They were safe here with her mother and stepfather, Bob, who lived in the big house on the point of the headland at the far end of the bay’s southern shore. Their exotic stretch of white sandy beach joined Charlotte and Chloe’s cove when the tide was out, so they could walk through muddy puddles across to the lodge. When the tide was in, or the weather was rough, they’d walk up the sun-dappled incline from their cove to where Charlotte kept the car, beneath an old puriri tree, and drive through the citrus orchards and vineyards to the main house.
Bob’s grapes were Pinot Gris, Chardonnay and Shiraz – his wines, according to Rick, his irreverent son, were ‘bloody undrinkable’, but Bob was more bothered by a recent infestation of hares on his land than he was by his son’s uneducated palate.
Charlotte’s mother, Anna, had helped to design the exquisite Cape Cod-style lodge with its pale grey wooden walls, white shutters and balustrades, while Bob, a semi-retired dentist-cum-property developer, had built it. The land around, all sixty or more acres of woodlands, orchards, rambling hillsides and vineyards, comprised the impressive estate. And the quaint beachfront dwelling at the heart of Charlotte and Chloe’s cove, known as a bach – short for bachelor pad – was where Rick, Bob’s son, had lived and partied during his student years. These days Rick was an advertising executive based in Auckland, though he still found time to visit his father’s rambling idyll out here on the magical Bay of Islands.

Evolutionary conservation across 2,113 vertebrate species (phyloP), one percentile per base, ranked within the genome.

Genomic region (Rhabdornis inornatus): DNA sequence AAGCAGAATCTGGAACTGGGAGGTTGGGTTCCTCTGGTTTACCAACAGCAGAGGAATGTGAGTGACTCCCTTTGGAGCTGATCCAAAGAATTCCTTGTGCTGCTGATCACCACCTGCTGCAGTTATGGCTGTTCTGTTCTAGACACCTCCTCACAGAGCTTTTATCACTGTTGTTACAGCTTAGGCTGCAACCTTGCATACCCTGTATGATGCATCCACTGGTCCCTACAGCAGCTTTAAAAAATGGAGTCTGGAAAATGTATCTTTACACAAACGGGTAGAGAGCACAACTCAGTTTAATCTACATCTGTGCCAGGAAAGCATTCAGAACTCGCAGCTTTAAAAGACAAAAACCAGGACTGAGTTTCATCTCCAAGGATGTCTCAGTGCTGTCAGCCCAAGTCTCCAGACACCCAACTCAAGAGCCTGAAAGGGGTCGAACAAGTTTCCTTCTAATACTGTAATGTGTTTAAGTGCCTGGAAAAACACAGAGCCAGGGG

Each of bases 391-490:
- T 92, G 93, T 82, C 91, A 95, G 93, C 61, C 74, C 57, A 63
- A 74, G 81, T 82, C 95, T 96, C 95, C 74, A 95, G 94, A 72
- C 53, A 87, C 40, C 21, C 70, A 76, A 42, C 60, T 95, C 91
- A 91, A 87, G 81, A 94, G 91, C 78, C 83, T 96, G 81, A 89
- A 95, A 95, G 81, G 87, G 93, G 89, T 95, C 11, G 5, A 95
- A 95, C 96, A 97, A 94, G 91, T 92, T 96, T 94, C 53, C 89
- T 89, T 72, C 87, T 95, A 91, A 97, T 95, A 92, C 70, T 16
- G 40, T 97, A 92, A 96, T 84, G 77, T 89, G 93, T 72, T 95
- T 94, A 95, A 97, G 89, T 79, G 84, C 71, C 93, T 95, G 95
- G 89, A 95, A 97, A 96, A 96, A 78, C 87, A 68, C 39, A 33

Charlotte and Chloe loved it when Rick was around. Already he was like the brother Charlotte had never had, and seeing the way Chloe had taken to him, even calling him Uncle Wick, was so sweet that it made Charlotte’s heart sing like a bird. Rick’s too, if his beaming smiles and overindulgence were anything to go by.
That Chloe could relate so well to a man after all she’d been through was the greatest source of joy for Charlotte. However, the damage was far from healed, and since they’d escaped the nightmare Rick was really the only man in whose company Chloe seemed able to relax. It pained Charlotte to see how withdrawn she became if Bob spoke to her, especially when he was so gentle and kind. Of course, he understood about her past, and though it must surely sadden him not to be able to swing her up in his arms and rough and tumble her the way he did his other grandchildren, he never tried to force her.
How awful it must have been for him to be likened in Chloe’s mind to her monster of a father, but he never let it show, nor spoke a single word about the pain this caused him.
For the most part, however, both Charlotte and Chloe were loving getting to know their new family, which also included Rick’s older sister Shelley, her husband Phil, and their children Danni and Craig. Until seven months ago, which was when Anna, Charlotte’s mother, had come back into Charlotte’s life after a